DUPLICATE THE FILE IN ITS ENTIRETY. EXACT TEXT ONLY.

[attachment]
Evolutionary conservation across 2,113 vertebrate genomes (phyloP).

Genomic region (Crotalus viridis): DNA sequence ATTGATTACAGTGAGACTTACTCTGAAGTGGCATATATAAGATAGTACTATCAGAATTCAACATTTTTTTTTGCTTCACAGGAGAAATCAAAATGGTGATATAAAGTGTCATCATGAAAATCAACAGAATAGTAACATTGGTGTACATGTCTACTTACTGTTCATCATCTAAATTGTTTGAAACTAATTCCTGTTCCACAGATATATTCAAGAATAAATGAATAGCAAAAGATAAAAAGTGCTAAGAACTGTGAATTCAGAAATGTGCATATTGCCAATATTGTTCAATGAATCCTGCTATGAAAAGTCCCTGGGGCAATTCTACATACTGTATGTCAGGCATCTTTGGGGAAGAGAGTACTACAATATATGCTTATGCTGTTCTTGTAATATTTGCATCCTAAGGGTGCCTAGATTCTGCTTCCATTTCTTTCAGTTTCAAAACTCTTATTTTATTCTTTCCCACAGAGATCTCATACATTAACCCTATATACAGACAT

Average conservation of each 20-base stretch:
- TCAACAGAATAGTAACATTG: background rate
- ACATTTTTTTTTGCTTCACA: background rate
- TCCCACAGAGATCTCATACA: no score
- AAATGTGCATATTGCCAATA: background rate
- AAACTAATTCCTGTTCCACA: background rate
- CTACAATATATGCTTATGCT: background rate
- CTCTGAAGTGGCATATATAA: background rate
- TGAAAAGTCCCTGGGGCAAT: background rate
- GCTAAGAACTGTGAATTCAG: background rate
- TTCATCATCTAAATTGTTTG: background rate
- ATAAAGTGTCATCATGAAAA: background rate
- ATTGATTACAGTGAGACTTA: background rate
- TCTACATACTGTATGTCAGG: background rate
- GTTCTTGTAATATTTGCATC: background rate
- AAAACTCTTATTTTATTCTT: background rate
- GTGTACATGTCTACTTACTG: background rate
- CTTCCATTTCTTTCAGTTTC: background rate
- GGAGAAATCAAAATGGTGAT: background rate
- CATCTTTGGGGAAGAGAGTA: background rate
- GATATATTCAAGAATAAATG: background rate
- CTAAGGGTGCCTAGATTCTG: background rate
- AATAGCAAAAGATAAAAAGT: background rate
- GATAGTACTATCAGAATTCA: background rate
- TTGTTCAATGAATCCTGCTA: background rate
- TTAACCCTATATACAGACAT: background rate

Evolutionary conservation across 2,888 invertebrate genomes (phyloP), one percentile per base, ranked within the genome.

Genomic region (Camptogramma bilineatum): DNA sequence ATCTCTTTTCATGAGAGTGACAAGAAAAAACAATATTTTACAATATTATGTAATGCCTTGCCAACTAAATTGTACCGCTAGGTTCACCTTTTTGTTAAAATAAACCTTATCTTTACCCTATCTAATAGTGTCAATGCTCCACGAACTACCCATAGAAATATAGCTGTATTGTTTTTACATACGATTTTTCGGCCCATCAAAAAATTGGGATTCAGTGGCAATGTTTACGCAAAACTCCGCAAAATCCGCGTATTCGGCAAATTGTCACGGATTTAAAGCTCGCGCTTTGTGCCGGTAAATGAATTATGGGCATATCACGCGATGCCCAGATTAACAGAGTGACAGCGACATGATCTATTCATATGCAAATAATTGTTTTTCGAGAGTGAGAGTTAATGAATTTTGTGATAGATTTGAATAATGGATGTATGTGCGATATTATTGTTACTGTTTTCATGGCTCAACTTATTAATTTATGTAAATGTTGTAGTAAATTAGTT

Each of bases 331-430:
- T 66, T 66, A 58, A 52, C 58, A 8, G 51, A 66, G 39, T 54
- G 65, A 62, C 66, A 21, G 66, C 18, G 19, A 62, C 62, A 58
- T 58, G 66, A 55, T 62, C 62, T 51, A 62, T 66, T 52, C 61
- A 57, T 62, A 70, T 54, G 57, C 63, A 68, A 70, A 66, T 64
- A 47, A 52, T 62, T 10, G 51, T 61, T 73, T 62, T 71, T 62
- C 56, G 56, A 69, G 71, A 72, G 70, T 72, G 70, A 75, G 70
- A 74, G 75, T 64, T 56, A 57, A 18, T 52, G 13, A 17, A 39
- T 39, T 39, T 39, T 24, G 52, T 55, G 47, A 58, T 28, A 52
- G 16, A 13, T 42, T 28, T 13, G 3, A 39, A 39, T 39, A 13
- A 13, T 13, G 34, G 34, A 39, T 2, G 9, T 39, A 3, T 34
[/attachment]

Evolutionary conservation across 2,113 vertebrate genomes (phyloP).

Genomic region (Crotalus viridis): DNA sequence ATTGATTACAGTGAGACTTACTCTGAAGTGGCATATATAAGATAGTACTATCAGAATTCAACATTTTTTTTTGCTTCACAGGAGAAATCAAAATGGTGATATAAAGTGTCATCATGAAAATCAACAGAATAGTAACATTGGTGTACATGTCTACTTACTGTTCATCATCTAAATTGTTTGAAACTAATTCCTGTTCCACAGATATATTCAAGAATAAATGAATAGCAAAAGATAAAAAGTGCTAAGAACTGTGAATTCAGAAATGTGCATATTGCCAATATTGTTCAATGAATCCTGCTATGAAAAGTCCCTGGGGCAATTCTACATACTGTATGTCAGGCATCTTTGGGGAAGAGAGTACTACAATATATGCTTATGCTGTTCTTGTAATATTTGCATCCTAAGGGTGCCTAGATTCTGCTTCCATTTCTTTCAGTTTCAAAACTCTTATTTTATTCTTTCCCACAGAGATCTCATACATTAACCCTATATACAGACAT

Average conservation of each 20-base stretch:
- TCAACAGAATAGTAACATTG: background rate
- ACATTTTTTTTTGCTTCACA: background rate
- TCCCACAGAGATCTCATACA: no score
- AAATGTGCATATTGCCAATA: background rate
- AAACTAATTCCTGTTCCACA: background rate
- CTACAATATATGCTTATGCT: background rate
- CTCTGAAGTGGCATATATAA: background rate
- TGAAAAGTCCCTGGGGCAAT: background rate
- GCTAAGAACTGTGAATTCAG: background rate
- TTCATCATCTAAATTGTTTG: background rate
- ATAAAGTGTCATCATGAAAA: background rate
- ATTGATTACAGTGAGACTTA: background rate
- TCTACATACTGTATGTCAGG: background rate
- GTTCTTGTAATATTTGCATC: background rate
- AAAACTCTTATTTTATTCTT: background rate
- GTGTACATGTCTACTTACTG: background rate
- CTTCCATTTCTTTCAGTTTC: background rate
- GGAGAAATCAAAATGGTGAT: background rate
- CATCTTTGGGGAAGAGAGTA: background rate
- GATATATTCAAGAATAAATG: background rate
- CTAAGGGTGCCTAGATTCTG: background rate
- AATAGCAAAAGATAAAAAGT: background rate
- GATAGTACTATCAGAATTCA: background rate
- TTGTTCAATGAATCCTGCTA: background rate
- TTAACCCTATATACAGACAT: background rate

Evolutionary conservation across 2,888 invertebrate genomes (phyloP), one percentile per base, ranked within the genome.

Genomic region (Camptogramma bilineatum): DNA sequence ATCTCTTTTCATGAGAGTGACAAGAAAAAACAATATTTTACAATATTATGTAATGCCTTGCCAACTAAATTGTACCGCTAGGTTCACCTTTTTGTTAAAATAAACCTTATCTTTACCCTATCTAATAGTGTCAATGCTCCACGAACTACCCATAGAAATATAGCTGTATTGTTTTTACATACGATTTTTCGGCCCATCAAAAAATTGGGATTCAGTGGCAATGTTTACGCAAAACTCCGCAAAATCCGCGTATTCGGCAAATTGTCACGGATTTAAAGCTCGCGCTTTGTGCCGGTAAATGAATTATGGGCATATCACGCGATGCCCAGATTAACAGAGTGACAGCGACATGATCTATTCATATGCAAATAATTGTTTTTCGAGAGTGAGAGTTAATGAATTTTGTGATAGATTTGAATAATGGATGTATGTGCGATATTATTGTTACTGTTTTCATGGCTCAACTTATTAATTTATGTAAATGTTGTAGTAAATTAGTT

Each of bases 331-430:
- T 66, T 66, A 58, A 52, C 58, A 8, G 51, A 66, G 39, T 54
- G 65, A 62, C 66, A 21, G 66, C 18, G 19, A 62, C 62, A 58
- T 58, G 66, A 55, T 62, C 62, T 51, A 62, T 66, T 52, C 61
- A 57, T 62, A 70, T 54, G 57, C 63, A 68, A 70, A 66, T 64
- A 47, A 52, T 62, T 10, G 51, T 61, T 73, T 62, T 71, T 62
- C 56, G 56, A 69, G 71, A 72, G 70, T 72, G 70, A 75, G 70
- A 74, G 75, T 64, T 56, A 57, A 18, T 52, G 13, A 17, A 39
- T 39, T 39, T 39, T 24, G 52, T 55, G 47, A 58, T 28, A 52
- G 16, A 13, T 42, T 28, T 13, G 3, A 39, A 39, T 39, A 13
- A 13, T 13, G 34, G 34, A 39, T 2, G 9, T 39, A 3, T 34